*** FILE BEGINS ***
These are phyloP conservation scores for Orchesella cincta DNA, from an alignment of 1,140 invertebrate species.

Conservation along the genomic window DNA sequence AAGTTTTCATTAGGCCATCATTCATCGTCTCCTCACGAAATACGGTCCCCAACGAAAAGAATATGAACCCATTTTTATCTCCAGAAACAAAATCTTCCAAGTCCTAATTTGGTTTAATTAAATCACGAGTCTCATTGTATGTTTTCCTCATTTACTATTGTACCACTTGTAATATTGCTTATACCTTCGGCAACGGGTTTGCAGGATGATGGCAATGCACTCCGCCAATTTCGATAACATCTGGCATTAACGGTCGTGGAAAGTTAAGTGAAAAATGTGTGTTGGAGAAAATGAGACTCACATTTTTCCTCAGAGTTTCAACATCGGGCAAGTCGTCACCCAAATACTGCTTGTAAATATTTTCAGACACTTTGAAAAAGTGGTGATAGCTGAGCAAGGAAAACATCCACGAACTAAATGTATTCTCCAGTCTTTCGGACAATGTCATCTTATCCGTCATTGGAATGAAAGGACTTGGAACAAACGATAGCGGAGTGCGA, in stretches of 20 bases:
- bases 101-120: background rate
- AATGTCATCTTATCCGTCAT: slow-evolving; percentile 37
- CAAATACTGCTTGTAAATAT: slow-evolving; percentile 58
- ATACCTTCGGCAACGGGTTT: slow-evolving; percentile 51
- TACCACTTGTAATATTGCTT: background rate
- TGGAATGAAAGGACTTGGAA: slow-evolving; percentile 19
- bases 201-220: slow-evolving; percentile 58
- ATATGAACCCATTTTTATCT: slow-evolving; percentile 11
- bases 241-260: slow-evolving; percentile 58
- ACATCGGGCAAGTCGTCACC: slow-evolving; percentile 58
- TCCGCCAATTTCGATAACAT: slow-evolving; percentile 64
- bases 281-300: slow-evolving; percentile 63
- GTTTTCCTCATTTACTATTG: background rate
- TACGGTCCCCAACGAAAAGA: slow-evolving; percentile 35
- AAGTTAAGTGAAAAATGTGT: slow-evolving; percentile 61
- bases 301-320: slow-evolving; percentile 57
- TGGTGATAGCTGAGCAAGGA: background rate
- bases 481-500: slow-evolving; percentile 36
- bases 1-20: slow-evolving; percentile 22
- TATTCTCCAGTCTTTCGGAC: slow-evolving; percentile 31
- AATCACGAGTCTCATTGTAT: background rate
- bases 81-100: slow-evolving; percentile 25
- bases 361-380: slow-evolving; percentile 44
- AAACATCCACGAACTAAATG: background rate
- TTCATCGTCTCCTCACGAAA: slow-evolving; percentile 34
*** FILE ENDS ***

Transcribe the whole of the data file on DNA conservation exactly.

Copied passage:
These are phyloP conservation scores for Orchesella cincta DNA, from an alignment of 1,140 invertebrate species.

Conservation along the genomic window DNA sequence AAGTTTTCATTAGGCCATCATTCATCGTCTCCTCACGAAATACGGTCCCCAACGAAAAGAATATGAACCCATTTTTATCTCCAGAAACAAAATCTTCCAAGTCCTAATTTGGTTTAATTAAATCACGAGTCTCATTGTATGTTTTCCTCATTTACTATTGTACCACTTGTAATATTGCTTATACCTTCGGCAACGGGTTTGCAGGATGATGGCAATGCACTCCGCCAATTTCGATAACATCTGGCATTAACGGTCGTGGAAAGTTAAGTGAAAAATGTGTGTTGGAGAAAATGAGACTCACATTTTTCCTCAGAGTTTCAACATCGGGCAAGTCGTCACCCAAATACTGCTTGTAAATATTTTCAGACACTTTGAAAAAGTGGTGATAGCTGAGCAAGGAAAACATCCACGAACTAAATGTATTCTCCAGTCTTTCGGACAATGTCATCTTATCCGTCATTGGAATGAAAGGACTTGGAACAAACGATAGCGGAGTGCGA, in stretches of 20 bases:
- bases 101-120: background rate
- AATGTCATCTTATCCGTCAT: slow-evolving; percentile 37
- CAAATACTGCTTGTAAATAT: slow-evolving; percentile 58
- ATACCTTCGGCAACGGGTTT: slow-evolving; percentile 51
- TACCACTTGTAATATTGCTT: background rate
- TGGAATGAAAGGACTTGGAA: slow-evolving; percentile 19
- bases 201-220: slow-evolving; percentile 58
- ATATGAACCCATTTTTATCT: slow-evolving; percentile 11
- bases 241-260: slow-evolving; percentile 58
- ACATCGGGCAAGTCGTCACC: slow-evolving; percentile 58
- TCCGCCAATTTCGATAACAT: slow-evolving; percentile 64
- bases 281-300: slow-evolving; percentile 63
- GTTTTCCTCATTTACTATTG: background rate
- TACGGTCCCCAACGAAAAGA: slow-evolving; percentile 35
- AAGTTAAGTGAAAAATGTGT: slow-evolving; percentile 61
- bases 301-320: slow-evolving; percentile 57
- TGGTGATAGCTGAGCAAGGA: background rate
- bases 481-500: slow-evolving; percentile 36
- bases 1-20: slow-evolving; percentile 22
- TATTCTCCAGTCTTTCGGAC: slow-evolving; percentile 31
- AATCACGAGTCTCATTGTAT: background rate
- bases 81-100: slow-evolving; percentile 25
- bases 361-380: slow-evolving; percentile 44
- AAACATCCACGAACTAAATG: background rate
- TTCATCGTCTCCTCACGAAA: slow-evolving; percentile 34